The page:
Cushing’s disease (or Cushing’s syndrome) refers to the condition caused by hyperadrenocorticism, which is when the adrenal glands produce too much of the hormone cortisol. It’s one of the most common endocrine disorders affecting dogs, and it causes symptoms that easily interfere with an assistance dog’s health, comfort, energy, and general ability to perform her duties.
Cortisol is often called the “stress hormone,” as one of its main jobs is to help manage the effects of stress on the body. But it also helps your guide, hearing, or service dog regulate her weight and blood sugar levels, stave off infections, and more. An excess in cortisol can throw off important systems.
What Causes Canine Cushing’s Disease?
Cushing’s disease has three different causes, and determining the correct one is important to successful treatment. As many as 90 percent of cases are caused by a benign or malignant tumor on a pituitary gland or overgrowth of a pituitary gland. This causes the gland to overproduce the hormone ACTH, which in turn triggers increased cortisol production in the adrenal glands.
Other causes include a benign or malignant tumor on the adrenal gland and prolonged use of oral or injected steroids. The latter can become an issue in dogs with medical conditions managed by steroid use, but dogs with such conditions would not be expected to be working as assistance dogs, of course.
What Are the Main Signs and Symptoms of Cushing’s Syndrome?
The primary symptoms of Cushing’s disease in dogs are the same, regardless of the cause. These include:
- Increased appetite, thirst, and urination are the most common
- Decreased energy or lethargy are also common
- Developing a potbelly is a hallmark symptom (but not always present)
- Hair loss or darkening of the skin
- Developing blackheads or white scaly patches
- Increased skin infections/poor skin healing
- Persistent bladder infection
- Weigh gain and fat pads on the shoulders/neck
- Muscle weakness
- Excessive panting
- Thinning of the skin
- Easy bruising
- Difficulty sleeping
How Is Cushing’s Disease Diagnosed in an Assistance Dog?
Cushing’s disease is a somewhat tricky diagnosis, simply because the main clinical signs can point to a variety of possible problems. When you notice symptoms or changes to your assistance dog, schedule a veterinary appointment. It’s helpful for your vet if you have a record of the symptoms you’ve observed, when you started seeing them, whether they’re intermittent or chronic, whether they’ve gotten better or worse, and other details.
Your vet will probably begin with a thorough physical examination, blood work, and urinalysis to gather clues. Two types of blood test and one type of urinalysis can check for elevated cortisol levels. Once they’re found, the cause needs to be identified. Testing for excess ACTH or administering drugs to suppress pituitary function can confirm or rule out the most common type of Cushing’s disease. X-ray or ultrasound imaging is used to detect tumors.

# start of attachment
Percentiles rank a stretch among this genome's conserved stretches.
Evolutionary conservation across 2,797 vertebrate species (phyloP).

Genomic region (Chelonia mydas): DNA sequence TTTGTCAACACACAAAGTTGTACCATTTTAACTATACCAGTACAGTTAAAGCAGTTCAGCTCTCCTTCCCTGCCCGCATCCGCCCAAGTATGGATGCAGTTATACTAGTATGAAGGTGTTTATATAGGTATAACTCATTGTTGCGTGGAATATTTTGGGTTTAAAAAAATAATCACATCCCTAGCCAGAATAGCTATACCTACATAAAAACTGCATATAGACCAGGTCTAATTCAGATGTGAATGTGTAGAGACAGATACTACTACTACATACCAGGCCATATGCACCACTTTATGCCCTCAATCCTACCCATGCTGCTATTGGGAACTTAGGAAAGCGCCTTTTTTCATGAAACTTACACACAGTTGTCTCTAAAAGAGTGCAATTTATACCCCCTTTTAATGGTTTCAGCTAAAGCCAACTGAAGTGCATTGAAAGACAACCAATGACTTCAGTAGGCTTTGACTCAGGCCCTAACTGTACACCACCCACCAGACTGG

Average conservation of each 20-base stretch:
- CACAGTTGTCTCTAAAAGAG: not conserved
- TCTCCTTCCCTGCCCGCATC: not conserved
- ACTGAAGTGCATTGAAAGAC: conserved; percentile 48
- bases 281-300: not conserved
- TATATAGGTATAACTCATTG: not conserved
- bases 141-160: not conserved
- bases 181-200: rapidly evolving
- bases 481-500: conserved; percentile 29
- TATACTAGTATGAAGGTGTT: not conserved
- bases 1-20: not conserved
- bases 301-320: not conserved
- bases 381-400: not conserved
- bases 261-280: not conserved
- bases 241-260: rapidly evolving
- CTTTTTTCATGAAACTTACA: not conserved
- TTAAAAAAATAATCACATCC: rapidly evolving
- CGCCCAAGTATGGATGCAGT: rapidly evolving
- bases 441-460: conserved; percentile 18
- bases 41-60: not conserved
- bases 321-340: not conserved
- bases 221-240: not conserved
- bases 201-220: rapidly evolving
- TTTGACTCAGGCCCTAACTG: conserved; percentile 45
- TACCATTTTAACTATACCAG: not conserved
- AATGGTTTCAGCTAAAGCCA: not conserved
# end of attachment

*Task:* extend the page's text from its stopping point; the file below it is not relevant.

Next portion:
How is Canine Cushing’s Syndrome Treated?
Again, treatment depends on the underlying cause. Tumors can often be surgically removed, and this resolves the excess cortisol production. If surgery isn’t an option, the drug trilostane is usually prescribed. It must be given daily for the dog’s life, but it is highly effective at managing the condition. Periodic, ongoing blood tests are necessary to ensure the dosage is working well and that hormone production stays at desired levels.
Cushing’s disease caused by prolonged steroid use can be treated by stopping the steroids, though another treatment strategy is then needed for the condition the steroids were being used for.
Obviously, surgery will prevent your assistance dog from performing her tasks; you’ll need to consult your vet and possibly your trainer to determine if and when she can resume work, or whether it would be best to retire her. If the tumor cannot be removed but doesn’t cause other complications, and you eliminate all the disease symptoms with medication, your guide, hearing, or service dog may very well be able to continue working.
Disclaimer: The information contained in this article is general information only. Please consult a qualified veterinarian regarding all medical conditions for your assistance dog.